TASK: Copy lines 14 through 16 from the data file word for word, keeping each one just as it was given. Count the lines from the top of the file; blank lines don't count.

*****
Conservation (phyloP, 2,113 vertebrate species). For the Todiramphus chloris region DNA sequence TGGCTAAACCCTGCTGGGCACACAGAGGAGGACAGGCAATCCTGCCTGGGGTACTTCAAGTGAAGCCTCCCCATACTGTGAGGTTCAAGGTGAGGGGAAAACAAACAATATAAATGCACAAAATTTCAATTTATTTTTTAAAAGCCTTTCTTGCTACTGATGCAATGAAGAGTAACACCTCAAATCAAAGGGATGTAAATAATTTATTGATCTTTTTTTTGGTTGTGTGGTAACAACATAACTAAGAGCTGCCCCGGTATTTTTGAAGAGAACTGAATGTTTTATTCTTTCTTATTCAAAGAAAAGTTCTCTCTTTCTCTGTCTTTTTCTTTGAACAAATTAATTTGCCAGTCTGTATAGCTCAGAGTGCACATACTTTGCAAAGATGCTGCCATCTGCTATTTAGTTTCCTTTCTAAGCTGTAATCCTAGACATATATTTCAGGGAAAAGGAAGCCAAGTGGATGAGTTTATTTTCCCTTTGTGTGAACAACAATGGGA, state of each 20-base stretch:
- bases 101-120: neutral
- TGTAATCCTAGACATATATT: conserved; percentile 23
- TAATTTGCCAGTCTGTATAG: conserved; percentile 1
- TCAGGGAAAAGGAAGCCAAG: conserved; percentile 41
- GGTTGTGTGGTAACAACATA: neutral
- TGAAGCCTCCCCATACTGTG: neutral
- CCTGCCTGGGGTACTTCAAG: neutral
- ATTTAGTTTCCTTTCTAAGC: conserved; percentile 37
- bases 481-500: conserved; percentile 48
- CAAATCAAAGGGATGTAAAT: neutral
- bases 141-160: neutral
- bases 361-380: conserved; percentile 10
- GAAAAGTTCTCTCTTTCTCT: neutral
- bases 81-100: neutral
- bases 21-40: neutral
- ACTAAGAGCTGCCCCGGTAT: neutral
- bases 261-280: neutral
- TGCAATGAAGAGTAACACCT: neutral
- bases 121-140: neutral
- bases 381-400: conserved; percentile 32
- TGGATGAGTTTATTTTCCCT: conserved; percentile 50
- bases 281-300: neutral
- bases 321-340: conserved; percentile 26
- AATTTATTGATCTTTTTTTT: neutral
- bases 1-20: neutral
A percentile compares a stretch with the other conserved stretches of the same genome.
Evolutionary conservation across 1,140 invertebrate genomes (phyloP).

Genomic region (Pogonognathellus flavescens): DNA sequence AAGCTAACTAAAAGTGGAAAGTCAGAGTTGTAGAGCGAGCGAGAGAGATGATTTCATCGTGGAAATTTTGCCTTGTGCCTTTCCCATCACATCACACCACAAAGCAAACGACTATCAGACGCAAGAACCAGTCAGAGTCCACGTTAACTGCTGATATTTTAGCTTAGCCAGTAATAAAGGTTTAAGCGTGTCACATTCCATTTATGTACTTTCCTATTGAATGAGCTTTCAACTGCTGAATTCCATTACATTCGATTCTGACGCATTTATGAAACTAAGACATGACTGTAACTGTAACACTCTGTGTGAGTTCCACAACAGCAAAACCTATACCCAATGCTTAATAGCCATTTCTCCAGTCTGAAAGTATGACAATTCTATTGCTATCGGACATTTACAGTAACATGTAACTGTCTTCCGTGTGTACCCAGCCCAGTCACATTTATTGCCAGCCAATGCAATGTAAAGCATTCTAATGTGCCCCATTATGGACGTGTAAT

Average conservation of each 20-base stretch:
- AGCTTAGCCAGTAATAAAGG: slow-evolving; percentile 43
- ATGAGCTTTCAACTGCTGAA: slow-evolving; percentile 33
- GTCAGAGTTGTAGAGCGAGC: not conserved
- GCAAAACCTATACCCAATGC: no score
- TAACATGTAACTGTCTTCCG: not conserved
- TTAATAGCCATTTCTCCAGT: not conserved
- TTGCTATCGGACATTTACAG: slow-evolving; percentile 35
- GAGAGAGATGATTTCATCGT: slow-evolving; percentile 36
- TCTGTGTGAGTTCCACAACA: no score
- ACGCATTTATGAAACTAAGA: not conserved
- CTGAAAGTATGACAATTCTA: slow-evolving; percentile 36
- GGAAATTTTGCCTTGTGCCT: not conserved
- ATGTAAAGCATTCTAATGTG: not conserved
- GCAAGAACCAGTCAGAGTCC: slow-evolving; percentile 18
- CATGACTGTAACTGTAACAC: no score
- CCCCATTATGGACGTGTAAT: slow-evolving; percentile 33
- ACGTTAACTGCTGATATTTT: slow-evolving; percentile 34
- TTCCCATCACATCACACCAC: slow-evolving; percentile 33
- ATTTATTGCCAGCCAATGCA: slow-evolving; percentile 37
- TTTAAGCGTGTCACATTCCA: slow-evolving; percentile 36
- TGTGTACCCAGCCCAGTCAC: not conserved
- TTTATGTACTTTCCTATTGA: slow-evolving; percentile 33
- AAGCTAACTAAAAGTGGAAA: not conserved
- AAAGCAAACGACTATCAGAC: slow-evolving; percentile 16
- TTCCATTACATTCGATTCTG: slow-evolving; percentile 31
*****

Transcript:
- GAAAAGTTCTCTCTTTCTCT: neutral
- bases 81-100: neutral
- bases 21-40: neutral